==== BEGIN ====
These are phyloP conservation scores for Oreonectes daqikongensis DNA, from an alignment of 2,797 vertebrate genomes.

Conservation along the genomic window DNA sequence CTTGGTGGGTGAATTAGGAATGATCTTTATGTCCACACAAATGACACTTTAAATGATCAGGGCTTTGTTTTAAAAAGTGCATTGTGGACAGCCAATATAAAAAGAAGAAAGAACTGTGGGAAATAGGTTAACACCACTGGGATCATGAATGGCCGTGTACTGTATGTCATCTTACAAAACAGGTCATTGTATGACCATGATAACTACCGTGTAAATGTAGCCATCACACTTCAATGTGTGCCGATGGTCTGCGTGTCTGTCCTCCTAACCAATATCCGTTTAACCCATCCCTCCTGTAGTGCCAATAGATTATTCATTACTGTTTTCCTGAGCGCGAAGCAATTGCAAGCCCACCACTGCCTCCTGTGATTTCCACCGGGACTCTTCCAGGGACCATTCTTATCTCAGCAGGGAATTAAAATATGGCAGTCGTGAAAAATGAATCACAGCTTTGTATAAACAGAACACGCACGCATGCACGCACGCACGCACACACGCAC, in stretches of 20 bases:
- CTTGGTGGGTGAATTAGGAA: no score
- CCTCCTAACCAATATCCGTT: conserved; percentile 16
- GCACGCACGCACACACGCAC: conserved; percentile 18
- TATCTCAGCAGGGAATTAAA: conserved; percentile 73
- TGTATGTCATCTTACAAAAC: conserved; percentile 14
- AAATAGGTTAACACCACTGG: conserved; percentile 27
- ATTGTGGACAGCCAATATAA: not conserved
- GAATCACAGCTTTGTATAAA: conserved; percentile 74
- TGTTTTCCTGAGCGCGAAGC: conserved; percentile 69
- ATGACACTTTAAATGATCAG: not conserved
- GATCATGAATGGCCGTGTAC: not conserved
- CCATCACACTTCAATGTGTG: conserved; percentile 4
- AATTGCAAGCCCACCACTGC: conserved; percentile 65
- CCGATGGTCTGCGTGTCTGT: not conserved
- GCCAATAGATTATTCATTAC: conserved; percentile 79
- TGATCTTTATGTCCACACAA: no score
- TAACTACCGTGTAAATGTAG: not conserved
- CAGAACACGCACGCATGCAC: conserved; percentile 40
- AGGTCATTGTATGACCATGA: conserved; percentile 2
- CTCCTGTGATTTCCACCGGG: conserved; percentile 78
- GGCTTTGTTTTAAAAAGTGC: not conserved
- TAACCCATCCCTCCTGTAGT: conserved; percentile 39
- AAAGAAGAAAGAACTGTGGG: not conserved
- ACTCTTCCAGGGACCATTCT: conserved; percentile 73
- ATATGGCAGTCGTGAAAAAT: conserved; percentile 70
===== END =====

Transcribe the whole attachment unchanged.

These are phyloP conservation scores for Oreonectes daqikongensis DNA, from an alignment of 2,797 vertebrate genomes.

Conservation along the genomic window DNA sequence CTTGGTGGGTGAATTAGGAATGATCTTTATGTCCACACAAATGACACTTTAAATGATCAGGGCTTTGTTTTAAAAAGTGCATTGTGGACAGCCAATATAAAAAGAAGAAAGAACTGTGGGAAATAGGTTAACACCACTGGGATCATGAATGGCCGTGTACTGTATGTCATCTTACAAAACAGGTCATTGTATGACCATGATAACTACCGTGTAAATGTAGCCATCACACTTCAATGTGTGCCGATGGTCTGCGTGTCTGTCCTCCTAACCAATATCCGTTTAACCCATCCCTCCTGTAGTGCCAATAGATTATTCATTACTGTTTTCCTGAGCGCGAAGCAATTGCAAGCCCACCACTGCCTCCTGTGATTTCCACCGGGACTCTTCCAGGGACCATTCTTATCTCAGCAGGGAATTAAAATATGGCAGTCGTGAAAAATGAATCACAGCTTTGTATAAACAGAACACGCACGCATGCACGCACGCACGCACACACGCAC, in stretches of 20 bases:
- CTTGGTGGGTGAATTAGGAA: no score
- CCTCCTAACCAATATCCGTT: conserved; percentile 16
- GCACGCACGCACACACGCAC: conserved; percentile 18
- TATCTCAGCAGGGAATTAAA: conserved; percentile 73
- TGTATGTCATCTTACAAAAC: conserved; percentile 14
- AAATAGGTTAACACCACTGG: conserved; percentile 27
- ATTGTGGACAGCCAATATAA: not conserved
- GAATCACAGCTTTGTATAAA: conserved; percentile 74
- TGTTTTCCTGAGCGCGAAGC: conserved; percentile 69
- ATGACACTTTAAATGATCAG: not conserved
- GATCATGAATGGCCGTGTAC: not conserved
- CCATCACACTTCAATGTGTG: conserved; percentile 4
- AATTGCAAGCCCACCACTGC: conserved; percentile 65
- CCGATGGTCTGCGTGTCTGT: not conserved
- GCCAATAGATTATTCATTAC: conserved; percentile 79
- TGATCTTTATGTCCACACAA: no score
- TAACTACCGTGTAAATGTAG: not conserved
- CAGAACACGCACGCATGCAC: conserved; percentile 40
- AGGTCATTGTATGACCATGA: conserved; percentile 2
- CTCCTGTGATTTCCACCGGG: conserved; percentile 78
- GGCTTTGTTTTAAAAAGTGC: not conserved
- TAACCCATCCCTCCTGTAGT: conserved; percentile 39
- AAAGAAGAAAGAACTGTGGG: not conserved
- ACTCTTCCAGGGACCATTCT: conserved; percentile 73
- ATATGGCAGTCGTGAAAAAT: conserved; percentile 70